Resident at grocery coffee of Méautis, 10 years old in 1944
I first saw the Germans in June 1940 pass along our coffee on the main road from Carentan to Périers. I can still see with their sidecars and their gray-green uniforms. Some were officers. What impressed me are their leather boots because few people were in the area except those who were horse or had the means.
Some stopped in our coffee and I felt my mother scared and embarrassed. We saw a large number of civilians from the roads fleeing the Germans arrived. There were many people from the village who had left. My mother was alone because my father was mobilized, decided to go to her sister who lived on a farm in St. Germain on Sèves. She went to see the mayor who advised them to go We have harnessed the donkey to a cart and then we put a mattress and some business. I do not know how long we stayed in St. Germain but I remember being returned to Méautis when my father returned from the war. He had not been captured. When we returned home he was missing a little lamb that we raise ourselves. It was probably eaten!
During the occupation there was a curfew that obliged my parents to put mattresses or blankets on the windows to hide the light. We felt that freedom was restricted.
My father had retained a radio he had hidden in the floor where he listened to the information discreetly. When it became increasingly dangerous to listen to the radio he put it to his mother in Saint-Patrice-de-Claids. We always have this radio whose son was devoured by mice after the war when we lived in a barrack assigned disaster.
During the night of June 5 to 6, 1944 my mother was quite emotional got up on hearing the sounds of shelling and looking at the window of her room she saw the sky filled with lights. We stayed at the cafe during two or three days that is to say until about 08 June 1944. Then the when the war is closer to us and the shells began to fall in the yard and down the road my parents decided to take refuge from the Chesnee to Méautis with civilians who were from Cherbourg. My father found a mobilization friend, Mr. Viger he had known in Britain.
My father thought the landing was going to get to Cherbourg had advised him to come to move Méautis with furniture to avoid losing everything. Excluding this is Méautis they lost everything while in their house in Cherbourg it not happen!
Then we changed dwelling always Chesnee then again we got to Mr. Vautier, Mayor Méautis. We were less than forty people. We spent a whole night standing in a small room with a fireplace where a shell hit by tumbling stone. I remember a German who joined the mayor to see if there were not US paratroopers hidden in the house. We all were very scared because if he had found an American soldier I can not tell you the sequence of events!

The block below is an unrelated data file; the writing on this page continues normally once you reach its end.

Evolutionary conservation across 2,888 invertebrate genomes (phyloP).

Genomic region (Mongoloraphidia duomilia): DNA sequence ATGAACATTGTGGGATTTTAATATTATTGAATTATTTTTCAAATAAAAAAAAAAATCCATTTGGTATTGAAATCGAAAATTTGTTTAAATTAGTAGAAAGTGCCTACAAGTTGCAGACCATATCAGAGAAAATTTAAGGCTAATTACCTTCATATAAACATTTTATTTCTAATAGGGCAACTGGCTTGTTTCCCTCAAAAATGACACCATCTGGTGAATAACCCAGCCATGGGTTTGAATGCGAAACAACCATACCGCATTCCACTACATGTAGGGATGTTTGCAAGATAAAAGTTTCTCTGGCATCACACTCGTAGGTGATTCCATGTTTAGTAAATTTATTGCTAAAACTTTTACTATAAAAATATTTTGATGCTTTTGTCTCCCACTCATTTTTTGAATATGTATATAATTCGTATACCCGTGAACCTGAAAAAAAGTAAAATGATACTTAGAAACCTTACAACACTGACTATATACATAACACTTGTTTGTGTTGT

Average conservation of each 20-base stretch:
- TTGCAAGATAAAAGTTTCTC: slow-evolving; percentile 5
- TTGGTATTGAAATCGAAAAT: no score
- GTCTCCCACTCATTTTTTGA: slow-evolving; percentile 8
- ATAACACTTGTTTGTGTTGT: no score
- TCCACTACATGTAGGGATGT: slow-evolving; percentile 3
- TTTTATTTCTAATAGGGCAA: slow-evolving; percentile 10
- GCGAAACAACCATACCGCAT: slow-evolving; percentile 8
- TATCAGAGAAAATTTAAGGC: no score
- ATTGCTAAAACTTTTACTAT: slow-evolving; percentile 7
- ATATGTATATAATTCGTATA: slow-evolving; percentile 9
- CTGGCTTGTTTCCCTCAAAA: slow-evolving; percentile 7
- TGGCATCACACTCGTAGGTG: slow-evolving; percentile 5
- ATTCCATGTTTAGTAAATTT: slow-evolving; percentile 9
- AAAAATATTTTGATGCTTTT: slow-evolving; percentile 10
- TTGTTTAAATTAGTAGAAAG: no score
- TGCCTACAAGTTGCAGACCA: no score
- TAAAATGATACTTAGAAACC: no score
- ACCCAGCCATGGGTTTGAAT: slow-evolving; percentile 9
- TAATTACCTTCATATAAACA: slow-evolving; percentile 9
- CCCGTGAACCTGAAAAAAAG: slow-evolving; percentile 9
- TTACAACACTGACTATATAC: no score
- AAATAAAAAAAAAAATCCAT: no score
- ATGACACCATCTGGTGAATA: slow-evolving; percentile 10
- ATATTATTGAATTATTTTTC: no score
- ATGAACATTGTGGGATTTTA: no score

We went through the fields to get to Donville in Mr. and Mrs. Jules Lemelletier. However the Germans made us go because we were about June 12 and the Battle of Donville would begin. We went to take refuge again in Mr. Folleville in Saint-Come-du-Mont but as there was no place we found a corner at the entrance of St. Como near the home of the current museum disembarkation. We stayed there for 10 days. We see the Americans go, they sent us sweets …
Left after at Mr. and Mrs. Jules Lemelletier Donville where we had to live some time before finding a home because we were not owners of the coffee that my parents ran. The latter was destroyed around June 10, 1944. We arrived in the village of Méautis to rent the end of a house for two years.
Then after we found ourselves in a wooden hut to house the victims who had no housing. The comfort was rudimentary! I stayed for 11 years to my marriage but my parents lived in this hut until 1961!
They have exploited the tobacco shop to keep the cafe operating license. My father was often requisitioned by the Americans to bury the animals that were killed during the battle. My mother worked in the American camp Méautis aviation field.
The thing I most felt during this period was the fear of my mother and her anguish. She thought that what had saved them was the fact that they knew nothing of what was going to happen. This helped them to survive and face reality.
The lesson from all this time for me is’ never again! “When I see on television today civilians who go on the road with their business I can not help but think back to that we experienced. We lost all our material possessions during the battle but no one in our family is left of life and what is most important!
Next testimony: André de Pierrepont